Over 100 species of maple, genus Acer, exist throughout the world. About 14 of those are native to the United States. Sugar, red and silver maples are valued for their beauty but also for their sap, which can be rendered into maple syrup. At a 2 percent average sugar content, sugar maples have the highest concentration of sugar for producing syrup. Nearly twice as much sap from other species is required to produce the same amount of maple syrup. Maples are similar in appearance, but a few characteristics set sugar maples apart.
Examine the leaves on the tree, or those that have fallen below the tree. Sugar maple leaves are 3 to 5 inches long, are broad at the base and have five lobes. Notches between the lobes are rounded and the leaves have a slight wavy tooth pattern on the edges. The tops of sugar maple leaves are dark green, and the undersides are a paler shade of green. By contrast, both red and silver maple leaves are a paler green on top with whitish to silvery-white undersides. Silver maple leaves have three to five lobes with long points and noticeably toothy edges. Red maples have three broad lobes.
Look up at the branches to see if the tree has fruit, called samara. This fruit has a large seed with one or two wings to help the seed float to the ground. Sugar, red and silver maples all have two-winged samara, but the silver maple's fruit matures in fall while the others do so in spring.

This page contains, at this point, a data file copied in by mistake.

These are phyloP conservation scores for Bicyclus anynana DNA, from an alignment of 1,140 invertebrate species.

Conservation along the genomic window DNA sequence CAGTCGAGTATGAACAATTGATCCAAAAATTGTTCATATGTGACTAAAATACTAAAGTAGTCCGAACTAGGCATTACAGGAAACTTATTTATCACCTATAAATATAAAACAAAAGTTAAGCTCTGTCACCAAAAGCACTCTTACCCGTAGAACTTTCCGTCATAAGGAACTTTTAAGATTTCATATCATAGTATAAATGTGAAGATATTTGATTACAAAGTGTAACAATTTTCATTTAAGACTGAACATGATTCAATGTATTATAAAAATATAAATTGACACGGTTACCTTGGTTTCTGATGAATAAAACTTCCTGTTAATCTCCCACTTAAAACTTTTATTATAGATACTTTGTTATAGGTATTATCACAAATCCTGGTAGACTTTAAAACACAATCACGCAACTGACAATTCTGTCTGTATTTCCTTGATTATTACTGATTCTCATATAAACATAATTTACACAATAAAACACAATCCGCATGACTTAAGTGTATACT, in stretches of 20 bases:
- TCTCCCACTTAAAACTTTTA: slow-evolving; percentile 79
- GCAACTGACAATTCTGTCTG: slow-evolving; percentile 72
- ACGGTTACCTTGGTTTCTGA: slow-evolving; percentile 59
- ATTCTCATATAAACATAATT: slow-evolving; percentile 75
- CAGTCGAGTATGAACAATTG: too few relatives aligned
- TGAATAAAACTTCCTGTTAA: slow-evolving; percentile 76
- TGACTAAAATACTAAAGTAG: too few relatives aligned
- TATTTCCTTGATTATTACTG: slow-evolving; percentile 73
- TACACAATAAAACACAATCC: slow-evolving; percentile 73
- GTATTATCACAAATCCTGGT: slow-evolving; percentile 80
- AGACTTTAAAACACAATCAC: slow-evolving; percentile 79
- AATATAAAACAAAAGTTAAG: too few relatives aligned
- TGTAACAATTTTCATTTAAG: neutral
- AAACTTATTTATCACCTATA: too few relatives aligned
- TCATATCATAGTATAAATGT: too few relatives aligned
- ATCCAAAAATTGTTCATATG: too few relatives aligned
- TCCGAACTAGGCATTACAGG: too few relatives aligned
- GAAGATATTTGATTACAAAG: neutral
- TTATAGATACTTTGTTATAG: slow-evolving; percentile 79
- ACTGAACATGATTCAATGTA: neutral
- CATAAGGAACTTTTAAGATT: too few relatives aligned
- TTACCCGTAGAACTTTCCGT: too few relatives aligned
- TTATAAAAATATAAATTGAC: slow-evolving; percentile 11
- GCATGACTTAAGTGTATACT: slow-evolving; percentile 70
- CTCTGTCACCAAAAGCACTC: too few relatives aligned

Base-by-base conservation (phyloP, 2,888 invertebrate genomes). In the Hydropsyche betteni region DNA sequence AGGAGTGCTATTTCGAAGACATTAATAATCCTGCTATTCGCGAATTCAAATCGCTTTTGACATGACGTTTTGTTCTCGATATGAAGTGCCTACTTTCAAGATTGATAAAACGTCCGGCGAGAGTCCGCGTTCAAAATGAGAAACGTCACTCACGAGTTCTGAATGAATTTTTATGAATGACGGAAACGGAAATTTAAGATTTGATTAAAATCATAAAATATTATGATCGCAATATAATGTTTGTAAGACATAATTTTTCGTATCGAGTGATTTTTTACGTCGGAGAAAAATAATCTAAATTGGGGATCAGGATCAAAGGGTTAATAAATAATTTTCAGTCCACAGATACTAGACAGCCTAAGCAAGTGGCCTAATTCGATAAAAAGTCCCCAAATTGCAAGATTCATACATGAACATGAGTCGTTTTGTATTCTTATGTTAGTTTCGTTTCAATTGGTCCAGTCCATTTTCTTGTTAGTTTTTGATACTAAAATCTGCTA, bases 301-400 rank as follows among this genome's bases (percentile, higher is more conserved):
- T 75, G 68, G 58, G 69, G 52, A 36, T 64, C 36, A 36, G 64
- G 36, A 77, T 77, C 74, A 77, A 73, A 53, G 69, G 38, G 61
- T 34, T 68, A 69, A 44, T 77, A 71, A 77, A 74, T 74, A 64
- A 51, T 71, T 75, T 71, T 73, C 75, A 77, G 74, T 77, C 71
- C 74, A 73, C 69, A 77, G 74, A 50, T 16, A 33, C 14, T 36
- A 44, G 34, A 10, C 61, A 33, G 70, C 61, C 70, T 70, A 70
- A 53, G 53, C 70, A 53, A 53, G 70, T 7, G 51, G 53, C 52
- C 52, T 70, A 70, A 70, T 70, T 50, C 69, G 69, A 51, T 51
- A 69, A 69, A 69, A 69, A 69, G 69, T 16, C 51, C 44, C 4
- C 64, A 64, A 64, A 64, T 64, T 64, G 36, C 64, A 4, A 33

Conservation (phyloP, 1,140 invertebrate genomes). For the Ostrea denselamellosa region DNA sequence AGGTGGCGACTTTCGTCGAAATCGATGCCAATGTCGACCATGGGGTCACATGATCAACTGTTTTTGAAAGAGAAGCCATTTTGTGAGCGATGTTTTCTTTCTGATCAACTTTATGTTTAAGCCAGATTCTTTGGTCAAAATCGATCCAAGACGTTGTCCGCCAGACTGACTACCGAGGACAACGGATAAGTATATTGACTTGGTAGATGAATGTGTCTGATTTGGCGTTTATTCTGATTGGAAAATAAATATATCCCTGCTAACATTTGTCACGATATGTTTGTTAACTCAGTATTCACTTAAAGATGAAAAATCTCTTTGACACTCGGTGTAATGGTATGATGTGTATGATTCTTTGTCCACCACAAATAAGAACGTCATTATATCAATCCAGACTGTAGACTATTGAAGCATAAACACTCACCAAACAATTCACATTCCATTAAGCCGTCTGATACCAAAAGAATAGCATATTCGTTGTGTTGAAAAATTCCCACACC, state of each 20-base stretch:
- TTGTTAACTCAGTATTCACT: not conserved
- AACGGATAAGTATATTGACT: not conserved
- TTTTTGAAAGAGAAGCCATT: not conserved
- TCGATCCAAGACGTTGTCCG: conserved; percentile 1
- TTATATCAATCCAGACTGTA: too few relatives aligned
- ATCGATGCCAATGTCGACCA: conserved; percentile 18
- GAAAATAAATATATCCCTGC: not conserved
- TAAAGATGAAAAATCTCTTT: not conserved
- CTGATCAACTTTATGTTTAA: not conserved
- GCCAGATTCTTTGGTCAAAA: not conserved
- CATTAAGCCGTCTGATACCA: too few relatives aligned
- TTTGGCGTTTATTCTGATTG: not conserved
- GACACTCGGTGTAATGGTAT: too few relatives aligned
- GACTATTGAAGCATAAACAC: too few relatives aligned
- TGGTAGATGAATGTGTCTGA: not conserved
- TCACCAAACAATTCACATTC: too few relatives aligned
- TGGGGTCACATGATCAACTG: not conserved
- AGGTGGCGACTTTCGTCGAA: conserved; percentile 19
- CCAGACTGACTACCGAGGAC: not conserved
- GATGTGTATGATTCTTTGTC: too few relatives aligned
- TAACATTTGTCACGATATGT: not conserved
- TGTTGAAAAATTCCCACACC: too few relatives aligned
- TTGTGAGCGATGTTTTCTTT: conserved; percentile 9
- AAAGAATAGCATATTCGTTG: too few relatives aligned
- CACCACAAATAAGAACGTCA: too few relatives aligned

Determine if the maple tree has flowers in spring. Sugar maple flowers are nearly invisible, while red maples bear prominent red clusters and silver maples show greenish-yellow flowers.
Touch and study the bark. Young maple trees of each variety have light gray to brownish bark, smooth in appearance. Mature trees begin to differ, with sugar maples developing irregular plates of bark that often split away vertically. Silver maples develop a deeply furrowed bark that pulls loose in flakes. Red maples have a tighter bark, smooth and gray on stems, rough and brown on trunks of mature trees.
Estimate the size of the tree. Sugar maples grow taller than their cousins, often to heights of 60 to 100 feet with trunks that can exceed 3 feet in diameter. Silver and red maples are 40 to 60 feet tall. Red maple trunks are typically 1 to 2 feet in diameter, while silver maples have trunks closer to the size of sugar maples -- 3 to 4 feet in diameter.
Observe the tree in autumn when fall colors are bright. Sugar maples display bright yellows, oranges and crimson hues. Red maples show a fiery red color. Silver maples turn yellow, sometimes orange or red, but the leaves brown before they fall from the tree.